Update 21 February. Not just lobbying, also spying! That’s what I wrote yesterday – E.ON did not only lobby the government for harsh sentences, they both spied on the climate activists as well and exchanged intelligence between them. Mark Kennedy was just one of many players in this game. Within a few hours of publishing my blog, EDF sued @NoDashForCash £5m in damage claims for the cost of occupying a West Burton chimney. Again, there is evidence of spying, even more so, EDF France was effectively convicted for hacking  the computer network of Greenpeace UK.

The connection between the gathering of intelligence and corporate counter-strategy is at the heart of my book Secret Manoeuvres. A corporation does not spy on its critics just to know what is going on: it does so to be prepared and to defend itself!
The joint efforts to undermine protest are worrying. Adam Ramsay came to the same conclusion in his Bright Green blog today, I could not have put it better:

What we are up against is not one company. The line between corporation and state is greyer and greyer as previously public companies turn round and eat their former owners. We are up against the entwined power of a growing energy/state complex: an ever stronger network which is squeezing the democracy out of our country and the life out of our planet – or, at least, which will if we let them.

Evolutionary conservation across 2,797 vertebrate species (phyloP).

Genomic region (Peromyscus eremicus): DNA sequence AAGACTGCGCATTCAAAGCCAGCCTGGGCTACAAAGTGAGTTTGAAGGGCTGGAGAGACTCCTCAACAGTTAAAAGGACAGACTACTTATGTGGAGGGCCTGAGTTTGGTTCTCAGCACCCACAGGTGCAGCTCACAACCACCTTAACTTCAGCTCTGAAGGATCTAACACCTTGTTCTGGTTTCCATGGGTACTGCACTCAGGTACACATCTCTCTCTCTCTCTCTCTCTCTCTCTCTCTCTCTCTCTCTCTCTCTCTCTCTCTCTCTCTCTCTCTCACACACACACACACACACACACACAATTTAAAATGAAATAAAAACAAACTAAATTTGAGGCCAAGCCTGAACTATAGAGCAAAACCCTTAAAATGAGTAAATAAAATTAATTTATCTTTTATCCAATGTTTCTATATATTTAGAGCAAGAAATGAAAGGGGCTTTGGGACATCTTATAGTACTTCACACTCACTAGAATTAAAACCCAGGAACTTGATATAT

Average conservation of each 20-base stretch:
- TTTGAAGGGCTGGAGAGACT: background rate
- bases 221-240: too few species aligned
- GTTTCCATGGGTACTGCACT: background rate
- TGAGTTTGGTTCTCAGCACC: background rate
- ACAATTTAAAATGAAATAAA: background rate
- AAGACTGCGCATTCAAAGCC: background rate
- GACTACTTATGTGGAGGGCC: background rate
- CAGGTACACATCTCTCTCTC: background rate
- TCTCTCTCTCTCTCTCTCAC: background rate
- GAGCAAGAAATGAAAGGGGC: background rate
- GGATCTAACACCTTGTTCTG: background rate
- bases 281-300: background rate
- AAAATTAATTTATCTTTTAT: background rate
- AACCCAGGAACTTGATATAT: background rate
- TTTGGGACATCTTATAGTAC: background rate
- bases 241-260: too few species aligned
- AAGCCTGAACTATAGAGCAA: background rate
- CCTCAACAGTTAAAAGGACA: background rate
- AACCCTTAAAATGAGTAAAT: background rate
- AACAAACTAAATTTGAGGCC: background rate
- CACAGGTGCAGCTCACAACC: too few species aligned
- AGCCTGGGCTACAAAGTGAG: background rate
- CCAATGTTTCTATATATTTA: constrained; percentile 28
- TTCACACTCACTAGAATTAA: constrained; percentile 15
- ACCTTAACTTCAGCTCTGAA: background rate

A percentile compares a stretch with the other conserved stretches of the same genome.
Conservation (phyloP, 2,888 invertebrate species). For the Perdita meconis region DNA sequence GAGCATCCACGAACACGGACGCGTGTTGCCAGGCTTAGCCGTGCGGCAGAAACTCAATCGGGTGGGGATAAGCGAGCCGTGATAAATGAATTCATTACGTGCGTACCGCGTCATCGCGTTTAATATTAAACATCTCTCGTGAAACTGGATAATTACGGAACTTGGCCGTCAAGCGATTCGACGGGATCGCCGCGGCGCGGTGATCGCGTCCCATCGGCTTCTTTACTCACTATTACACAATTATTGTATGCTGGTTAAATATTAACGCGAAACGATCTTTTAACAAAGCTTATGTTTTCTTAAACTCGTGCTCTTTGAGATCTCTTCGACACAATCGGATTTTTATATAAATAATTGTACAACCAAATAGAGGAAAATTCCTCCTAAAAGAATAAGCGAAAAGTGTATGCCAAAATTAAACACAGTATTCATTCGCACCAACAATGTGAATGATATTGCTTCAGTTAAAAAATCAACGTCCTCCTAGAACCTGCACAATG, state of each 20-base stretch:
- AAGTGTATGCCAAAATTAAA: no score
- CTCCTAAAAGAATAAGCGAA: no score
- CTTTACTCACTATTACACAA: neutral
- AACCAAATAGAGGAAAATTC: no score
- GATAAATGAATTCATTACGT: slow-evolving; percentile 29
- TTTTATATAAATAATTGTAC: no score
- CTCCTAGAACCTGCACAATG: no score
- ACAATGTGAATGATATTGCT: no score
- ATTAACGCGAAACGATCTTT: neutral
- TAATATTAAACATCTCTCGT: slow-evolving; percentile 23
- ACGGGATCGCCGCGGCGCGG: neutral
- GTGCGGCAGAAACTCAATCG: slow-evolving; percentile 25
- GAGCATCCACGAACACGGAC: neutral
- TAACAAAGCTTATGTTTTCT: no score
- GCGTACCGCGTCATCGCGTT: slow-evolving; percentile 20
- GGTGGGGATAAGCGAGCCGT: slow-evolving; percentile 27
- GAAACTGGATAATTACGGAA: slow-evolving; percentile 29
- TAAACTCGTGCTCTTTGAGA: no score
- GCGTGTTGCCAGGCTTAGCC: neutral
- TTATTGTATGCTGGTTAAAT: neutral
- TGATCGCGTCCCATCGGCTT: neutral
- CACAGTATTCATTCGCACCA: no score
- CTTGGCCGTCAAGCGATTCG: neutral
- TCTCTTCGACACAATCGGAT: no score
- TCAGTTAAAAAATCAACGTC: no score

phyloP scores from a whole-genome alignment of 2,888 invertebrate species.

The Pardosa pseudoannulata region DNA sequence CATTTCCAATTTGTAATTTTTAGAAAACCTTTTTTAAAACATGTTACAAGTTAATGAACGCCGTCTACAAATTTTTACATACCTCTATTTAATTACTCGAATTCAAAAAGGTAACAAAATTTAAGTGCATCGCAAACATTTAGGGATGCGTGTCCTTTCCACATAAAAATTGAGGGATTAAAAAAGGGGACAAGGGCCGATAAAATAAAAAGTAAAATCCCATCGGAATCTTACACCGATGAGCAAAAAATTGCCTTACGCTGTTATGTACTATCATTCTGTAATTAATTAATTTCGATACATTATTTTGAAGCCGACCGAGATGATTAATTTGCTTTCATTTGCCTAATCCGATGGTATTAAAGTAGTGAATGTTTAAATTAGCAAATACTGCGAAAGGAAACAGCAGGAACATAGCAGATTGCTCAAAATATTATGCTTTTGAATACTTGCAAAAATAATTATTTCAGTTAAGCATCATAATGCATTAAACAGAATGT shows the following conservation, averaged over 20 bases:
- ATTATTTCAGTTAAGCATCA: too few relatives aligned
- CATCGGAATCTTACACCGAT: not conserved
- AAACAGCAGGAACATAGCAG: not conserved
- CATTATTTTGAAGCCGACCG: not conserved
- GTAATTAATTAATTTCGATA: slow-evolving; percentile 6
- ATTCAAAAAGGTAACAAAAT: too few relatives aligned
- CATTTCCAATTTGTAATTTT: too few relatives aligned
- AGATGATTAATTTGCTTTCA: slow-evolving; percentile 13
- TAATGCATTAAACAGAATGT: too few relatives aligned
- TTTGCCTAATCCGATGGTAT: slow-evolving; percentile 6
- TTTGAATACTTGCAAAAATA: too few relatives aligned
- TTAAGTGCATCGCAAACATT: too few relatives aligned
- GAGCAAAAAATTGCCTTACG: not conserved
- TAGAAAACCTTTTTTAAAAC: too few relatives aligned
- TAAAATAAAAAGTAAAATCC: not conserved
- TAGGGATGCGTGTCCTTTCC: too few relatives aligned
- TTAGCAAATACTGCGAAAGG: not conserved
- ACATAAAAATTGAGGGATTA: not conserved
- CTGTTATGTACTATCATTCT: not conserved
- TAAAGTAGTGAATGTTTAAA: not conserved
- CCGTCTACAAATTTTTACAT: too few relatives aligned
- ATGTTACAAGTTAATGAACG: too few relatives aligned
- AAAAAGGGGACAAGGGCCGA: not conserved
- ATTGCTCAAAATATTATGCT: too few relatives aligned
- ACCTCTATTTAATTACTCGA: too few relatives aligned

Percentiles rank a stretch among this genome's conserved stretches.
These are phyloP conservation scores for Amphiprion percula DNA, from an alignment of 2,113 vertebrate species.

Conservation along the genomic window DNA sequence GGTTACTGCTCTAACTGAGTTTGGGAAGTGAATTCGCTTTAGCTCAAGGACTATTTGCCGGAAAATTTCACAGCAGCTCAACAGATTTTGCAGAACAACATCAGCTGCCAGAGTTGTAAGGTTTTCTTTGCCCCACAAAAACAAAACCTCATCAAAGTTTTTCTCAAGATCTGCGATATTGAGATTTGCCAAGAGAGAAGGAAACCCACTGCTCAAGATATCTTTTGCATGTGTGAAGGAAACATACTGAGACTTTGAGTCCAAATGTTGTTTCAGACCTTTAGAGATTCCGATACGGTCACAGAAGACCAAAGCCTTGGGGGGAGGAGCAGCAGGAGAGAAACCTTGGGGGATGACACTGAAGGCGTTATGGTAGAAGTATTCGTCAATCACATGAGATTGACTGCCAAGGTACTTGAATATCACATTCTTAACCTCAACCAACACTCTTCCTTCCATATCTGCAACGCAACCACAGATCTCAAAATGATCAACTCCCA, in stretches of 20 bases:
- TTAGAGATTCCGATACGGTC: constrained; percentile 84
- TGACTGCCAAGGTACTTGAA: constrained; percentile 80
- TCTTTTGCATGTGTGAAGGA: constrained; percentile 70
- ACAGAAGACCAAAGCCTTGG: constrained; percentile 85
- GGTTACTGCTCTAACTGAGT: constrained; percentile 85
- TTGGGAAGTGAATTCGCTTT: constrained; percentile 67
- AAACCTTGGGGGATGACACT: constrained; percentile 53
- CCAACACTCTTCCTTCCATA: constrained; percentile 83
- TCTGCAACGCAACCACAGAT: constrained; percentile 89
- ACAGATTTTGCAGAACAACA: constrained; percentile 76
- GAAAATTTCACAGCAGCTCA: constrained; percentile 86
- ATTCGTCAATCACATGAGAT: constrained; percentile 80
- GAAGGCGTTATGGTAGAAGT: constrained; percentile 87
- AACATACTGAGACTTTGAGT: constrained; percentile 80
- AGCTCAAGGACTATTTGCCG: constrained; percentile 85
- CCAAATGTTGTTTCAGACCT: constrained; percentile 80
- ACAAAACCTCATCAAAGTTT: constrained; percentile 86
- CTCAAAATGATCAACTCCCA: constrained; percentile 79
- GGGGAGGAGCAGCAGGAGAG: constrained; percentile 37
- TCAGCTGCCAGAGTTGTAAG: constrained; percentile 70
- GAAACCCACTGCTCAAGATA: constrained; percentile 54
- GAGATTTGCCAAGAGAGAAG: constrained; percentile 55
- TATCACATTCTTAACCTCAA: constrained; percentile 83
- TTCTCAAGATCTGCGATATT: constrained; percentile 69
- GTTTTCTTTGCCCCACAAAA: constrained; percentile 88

Not just lobbying, also spying!

Energy giant E.ON repeatedly lobbied the government over the sentencing of activists disrupting the company’s power plants, pressing for ‘dissuasive sentencing to discourage similar such incidents in the future’, the Guardian revealed this week .

The lobbying involved the highest echolons: the chairman and CEO of E.ON UK at the time and the then-energy secretary Ed Miliband and his staff, details released to Greenpeace under the Freedom of Information act show. The two met after the lax sentencing of eco-activists engaged in direct action at Kingsnorth,  on the day a group of environmentalists would be sentences for aggravated trespass at Ratcliffe-on Sour – yet another coal-powered station owned by E.ON.